Migrant and refugee organizations in Hungary are facing an uncertain future after the country’s parliament passed legislation Wednesday that criminalizes helping undocumented immigrants, including asylum seekers.
The legislation makes several basic human-rights activities illegal. Helping refugees fill in forms, distributing information to asylum seekers about how to claim refuge or organizing professional networks to help migrants could result in a possible jail sentence as punishment, according to the Hungarian Helsinki Committee, a human-rights group.
Only five lawmakers voted against the bill, with 159 voting for it. The legislation was proposed by Prime Minister Viktor Orban’s ruling right-wing Fidesz party, which holds a super-majority in parliament.
It will become law in one or two weeks, according to a spokesperson for the the Hungarian parliament.
The vote went ahead in defiance of a request by the Venice Commission, a Council of Europe body that advises on constitutional matters, to postpone until the commission’s report on the legislation is published Friday.
Amnesty International Europe Director Gauri van Gulik described the law as “a brazen attack on people seeking safe haven from persecution and those who carry out admirable work to help them.”
In a statement published shortly after the vote, Gulik said the legislation was “a new low point in an intensifying crackdown on civil society and it is something we will resist every step of the way,” noting that it was “a bitter irony” that the law targeting those who help migrants and refugees was passed on World Refugee Day.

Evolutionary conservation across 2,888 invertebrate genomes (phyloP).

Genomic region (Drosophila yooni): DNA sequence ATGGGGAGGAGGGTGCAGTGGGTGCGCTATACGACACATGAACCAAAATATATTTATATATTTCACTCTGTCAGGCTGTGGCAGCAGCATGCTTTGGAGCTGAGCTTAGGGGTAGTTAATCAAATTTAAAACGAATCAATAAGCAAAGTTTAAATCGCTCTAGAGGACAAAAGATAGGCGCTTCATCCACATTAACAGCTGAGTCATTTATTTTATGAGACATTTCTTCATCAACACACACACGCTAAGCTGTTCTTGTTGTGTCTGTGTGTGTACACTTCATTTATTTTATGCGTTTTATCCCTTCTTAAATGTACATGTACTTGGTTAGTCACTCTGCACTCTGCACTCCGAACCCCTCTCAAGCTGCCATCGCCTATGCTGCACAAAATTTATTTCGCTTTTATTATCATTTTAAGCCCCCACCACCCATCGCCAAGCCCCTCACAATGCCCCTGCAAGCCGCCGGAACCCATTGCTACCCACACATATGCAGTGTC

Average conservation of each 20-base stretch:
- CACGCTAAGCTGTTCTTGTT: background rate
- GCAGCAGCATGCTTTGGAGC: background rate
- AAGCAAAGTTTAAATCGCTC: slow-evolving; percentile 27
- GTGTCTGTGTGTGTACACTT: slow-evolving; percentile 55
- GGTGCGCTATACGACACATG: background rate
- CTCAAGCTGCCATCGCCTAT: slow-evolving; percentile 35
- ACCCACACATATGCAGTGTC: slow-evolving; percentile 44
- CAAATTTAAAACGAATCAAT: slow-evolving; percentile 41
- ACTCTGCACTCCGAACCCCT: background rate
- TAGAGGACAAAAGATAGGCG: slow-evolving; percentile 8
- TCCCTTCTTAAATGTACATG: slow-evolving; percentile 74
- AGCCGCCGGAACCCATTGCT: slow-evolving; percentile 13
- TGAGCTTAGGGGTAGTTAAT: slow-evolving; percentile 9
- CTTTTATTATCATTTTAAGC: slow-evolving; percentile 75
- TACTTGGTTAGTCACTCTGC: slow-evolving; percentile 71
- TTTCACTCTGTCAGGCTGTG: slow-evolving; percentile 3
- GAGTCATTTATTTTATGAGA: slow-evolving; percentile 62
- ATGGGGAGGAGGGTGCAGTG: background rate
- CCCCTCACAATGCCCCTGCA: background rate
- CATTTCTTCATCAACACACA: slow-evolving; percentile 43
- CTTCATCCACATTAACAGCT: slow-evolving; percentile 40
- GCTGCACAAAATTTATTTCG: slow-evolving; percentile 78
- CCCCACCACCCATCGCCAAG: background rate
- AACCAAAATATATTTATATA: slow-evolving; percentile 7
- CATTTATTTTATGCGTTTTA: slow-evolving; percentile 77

Hungary’s finance ministry is planning to submit separate legislation that would introduce a 25% tax on aid groups that support migration, Reuters reported Tuesday.
‘Increasingly repressive environment’
Immigration featured prominently in April’s election, which saw Orban returned to power in a crushing landslide.
In the annual state of the union address in February, the Prime Minister likened immigration to a “flu epidemic” and described Hungary as the final bastion in a battle against “Islamization” in Europe.
He also defended the decision to build a fence on Hungary’s border with Serbia and Croatia in 2015, one of a number of anti-immigrant measures introduced since the height of the migration crisis in 2015 and slammed by human-rights groups.
In January 2017, Save the Children accused Hungary of secretly and unlawfully forcing refugees and migrants back across the border to Serbia.
The legislation adopted Wednesday is known informally as the “Stop Soros” law, a reference to Hungarian-born billionaire investor George Soros, whose support for refugees fleeing Africa and the Middle East in recent years has made him a frequent target for Orban’s right-wing coalition.
Last month, the Budapest branch of Open Society Foundations, founded by Soros, announced it was leaving Hungary for Germany because of the “increasingly repressive political and legal environment.”
A spokesperson for Orban accused the foundation at the time of wanting “to create an immigrant continent and an immigrant country.”